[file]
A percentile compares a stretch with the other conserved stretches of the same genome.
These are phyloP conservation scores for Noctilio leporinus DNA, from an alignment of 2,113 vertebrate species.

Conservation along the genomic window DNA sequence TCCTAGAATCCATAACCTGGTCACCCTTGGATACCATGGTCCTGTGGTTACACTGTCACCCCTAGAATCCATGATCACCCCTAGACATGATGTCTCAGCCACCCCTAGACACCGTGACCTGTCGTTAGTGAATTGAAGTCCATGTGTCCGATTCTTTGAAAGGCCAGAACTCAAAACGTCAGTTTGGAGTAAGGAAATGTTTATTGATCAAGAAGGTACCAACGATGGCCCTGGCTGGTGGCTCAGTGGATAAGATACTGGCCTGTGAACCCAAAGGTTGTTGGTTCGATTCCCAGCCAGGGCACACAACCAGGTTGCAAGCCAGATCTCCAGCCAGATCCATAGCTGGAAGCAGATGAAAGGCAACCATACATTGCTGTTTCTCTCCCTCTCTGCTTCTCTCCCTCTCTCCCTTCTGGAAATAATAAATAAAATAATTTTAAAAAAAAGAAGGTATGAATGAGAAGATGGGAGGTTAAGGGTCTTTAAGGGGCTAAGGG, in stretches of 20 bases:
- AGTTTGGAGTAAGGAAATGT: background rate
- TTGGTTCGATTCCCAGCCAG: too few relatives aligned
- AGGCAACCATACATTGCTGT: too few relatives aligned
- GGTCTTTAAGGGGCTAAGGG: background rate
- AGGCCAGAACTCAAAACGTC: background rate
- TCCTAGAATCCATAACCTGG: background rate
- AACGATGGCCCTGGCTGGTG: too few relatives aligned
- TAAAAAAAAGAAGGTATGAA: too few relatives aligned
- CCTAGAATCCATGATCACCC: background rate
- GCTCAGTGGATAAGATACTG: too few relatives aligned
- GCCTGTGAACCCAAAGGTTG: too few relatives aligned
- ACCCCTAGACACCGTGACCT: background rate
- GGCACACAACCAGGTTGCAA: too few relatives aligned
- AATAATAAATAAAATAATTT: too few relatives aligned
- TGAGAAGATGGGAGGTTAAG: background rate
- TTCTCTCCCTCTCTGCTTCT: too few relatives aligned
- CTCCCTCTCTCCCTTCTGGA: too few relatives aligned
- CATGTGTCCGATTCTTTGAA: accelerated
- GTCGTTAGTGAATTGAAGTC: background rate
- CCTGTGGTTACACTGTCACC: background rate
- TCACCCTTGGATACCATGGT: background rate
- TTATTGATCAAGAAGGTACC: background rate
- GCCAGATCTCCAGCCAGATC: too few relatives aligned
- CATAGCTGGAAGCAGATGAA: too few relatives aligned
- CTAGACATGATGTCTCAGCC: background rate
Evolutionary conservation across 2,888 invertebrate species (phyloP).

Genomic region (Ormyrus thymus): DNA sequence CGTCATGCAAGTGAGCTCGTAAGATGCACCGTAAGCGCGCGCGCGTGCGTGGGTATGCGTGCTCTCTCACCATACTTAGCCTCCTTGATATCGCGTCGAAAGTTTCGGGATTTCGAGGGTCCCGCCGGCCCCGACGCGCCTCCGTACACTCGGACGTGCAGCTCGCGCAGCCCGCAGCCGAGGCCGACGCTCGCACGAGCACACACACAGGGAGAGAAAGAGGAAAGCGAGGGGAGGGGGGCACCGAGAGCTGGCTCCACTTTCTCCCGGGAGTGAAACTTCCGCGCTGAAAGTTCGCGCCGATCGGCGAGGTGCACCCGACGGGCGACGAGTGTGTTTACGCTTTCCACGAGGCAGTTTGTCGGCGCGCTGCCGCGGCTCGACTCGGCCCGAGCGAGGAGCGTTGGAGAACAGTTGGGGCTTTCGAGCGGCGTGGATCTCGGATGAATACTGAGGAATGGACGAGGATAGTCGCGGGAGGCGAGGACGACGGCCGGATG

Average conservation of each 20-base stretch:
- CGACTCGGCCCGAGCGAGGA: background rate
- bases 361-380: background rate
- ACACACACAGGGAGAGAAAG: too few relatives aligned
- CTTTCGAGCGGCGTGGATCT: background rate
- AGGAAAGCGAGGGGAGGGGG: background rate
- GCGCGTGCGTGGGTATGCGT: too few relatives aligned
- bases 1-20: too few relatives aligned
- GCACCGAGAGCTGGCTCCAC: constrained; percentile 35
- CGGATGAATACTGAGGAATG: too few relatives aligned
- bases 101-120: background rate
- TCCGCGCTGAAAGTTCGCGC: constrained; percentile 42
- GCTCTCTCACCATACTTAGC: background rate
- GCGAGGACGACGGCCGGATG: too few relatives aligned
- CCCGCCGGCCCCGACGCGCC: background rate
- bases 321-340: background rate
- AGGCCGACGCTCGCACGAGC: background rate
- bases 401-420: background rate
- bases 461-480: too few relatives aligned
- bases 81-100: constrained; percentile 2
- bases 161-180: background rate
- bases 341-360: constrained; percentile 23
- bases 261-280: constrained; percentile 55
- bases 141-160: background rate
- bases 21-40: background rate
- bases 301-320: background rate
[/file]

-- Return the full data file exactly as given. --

A percentile compares a stretch with the other conserved stretches of the same genome.
These are phyloP conservation scores for Noctilio leporinus DNA, from an alignment of 2,113 vertebrate species.

Conservation along the genomic window DNA sequence TCCTAGAATCCATAACCTGGTCACCCTTGGATACCATGGTCCTGTGGTTACACTGTCACCCCTAGAATCCATGATCACCCCTAGACATGATGTCTCAGCCACCCCTAGACACCGTGACCTGTCGTTAGTGAATTGAAGTCCATGTGTCCGATTCTTTGAAAGGCCAGAACTCAAAACGTCAGTTTGGAGTAAGGAAATGTTTATTGATCAAGAAGGTACCAACGATGGCCCTGGCTGGTGGCTCAGTGGATAAGATACTGGCCTGTGAACCCAAAGGTTGTTGGTTCGATTCCCAGCCAGGGCACACAACCAGGTTGCAAGCCAGATCTCCAGCCAGATCCATAGCTGGAAGCAGATGAAAGGCAACCATACATTGCTGTTTCTCTCCCTCTCTGCTTCTCTCCCTCTCTCCCTTCTGGAAATAATAAATAAAATAATTTTAAAAAAAAGAAGGTATGAATGAGAAGATGGGAGGTTAAGGGTCTTTAAGGGGCTAAGGG, in stretches of 20 bases:
- AGTTTGGAGTAAGGAAATGT: background rate
- TTGGTTCGATTCCCAGCCAG: too few relatives aligned
- AGGCAACCATACATTGCTGT: too few relatives aligned
- GGTCTTTAAGGGGCTAAGGG: background rate
- AGGCCAGAACTCAAAACGTC: background rate
- TCCTAGAATCCATAACCTGG: background rate
- AACGATGGCCCTGGCTGGTG: too few relatives aligned
- TAAAAAAAAGAAGGTATGAA: too few relatives aligned
- CCTAGAATCCATGATCACCC: background rate
- GCTCAGTGGATAAGATACTG: too few relatives aligned
- GCCTGTGAACCCAAAGGTTG: too few relatives aligned
- ACCCCTAGACACCGTGACCT: background rate
- GGCACACAACCAGGTTGCAA: too few relatives aligned
- AATAATAAATAAAATAATTT: too few relatives aligned
- TGAGAAGATGGGAGGTTAAG: background rate
- TTCTCTCCCTCTCTGCTTCT: too few relatives aligned
- CTCCCTCTCTCCCTTCTGGA: too few relatives aligned
- CATGTGTCCGATTCTTTGAA: accelerated
- GTCGTTAGTGAATTGAAGTC: background rate
- CCTGTGGTTACACTGTCACC: background rate
- TCACCCTTGGATACCATGGT: background rate
- TTATTGATCAAGAAGGTACC: background rate
- GCCAGATCTCCAGCCAGATC: too few relatives aligned
- CATAGCTGGAAGCAGATGAA: too few relatives aligned
- CTAGACATGATGTCTCAGCC: background rate
Evolutionary conservation across 2,888 invertebrate species (phyloP).

Genomic region (Ormyrus thymus): DNA sequence CGTCATGCAAGTGAGCTCGTAAGATGCACCGTAAGCGCGCGCGCGTGCGTGGGTATGCGTGCTCTCTCACCATACTTAGCCTCCTTGATATCGCGTCGAAAGTTTCGGGATTTCGAGGGTCCCGCCGGCCCCGACGCGCCTCCGTACACTCGGACGTGCAGCTCGCGCAGCCCGCAGCCGAGGCCGACGCTCGCACGAGCACACACACAGGGAGAGAAAGAGGAAAGCGAGGGGAGGGGGGCACCGAGAGCTGGCTCCACTTTCTCCCGGGAGTGAAACTTCCGCGCTGAAAGTTCGCGCCGATCGGCGAGGTGCACCCGACGGGCGACGAGTGTGTTTACGCTTTCCACGAGGCAGTTTGTCGGCGCGCTGCCGCGGCTCGACTCGGCCCGAGCGAGGAGCGTTGGAGAACAGTTGGGGCTTTCGAGCGGCGTGGATCTCGGATGAATACTGAGGAATGGACGAGGATAGTCGCGGGAGGCGAGGACGACGGCCGGATG

Average conservation of each 20-base stretch:
- CGACTCGGCCCGAGCGAGGA: background rate
- bases 361-380: background rate
- ACACACACAGGGAGAGAAAG: too few relatives aligned
- CTTTCGAGCGGCGTGGATCT: background rate
- AGGAAAGCGAGGGGAGGGGG: background rate
- GCGCGTGCGTGGGTATGCGT: too few relatives aligned
- bases 1-20: too few relatives aligned
- GCACCGAGAGCTGGCTCCAC: constrained; percentile 35
- CGGATGAATACTGAGGAATG: too few relatives aligned
- bases 101-120: background rate
- TCCGCGCTGAAAGTTCGCGC: constrained; percentile 42
- GCTCTCTCACCATACTTAGC: background rate
- GCGAGGACGACGGCCGGATG: too few relatives aligned
- CCCGCCGGCCCCGACGCGCC: background rate
- bases 321-340: background rate
- AGGCCGACGCTCGCACGAGC: background rate
- bases 401-420: background rate
- bases 461-480: too few relatives aligned
- bases 81-100: constrained; percentile 2
- bases 161-180: background rate
- bases 341-360: constrained; percentile 23
- bases 261-280: constrained; percentile 55
- bases 141-160: background rate
- bases 21-40: background rate
- bases 301-320: background rate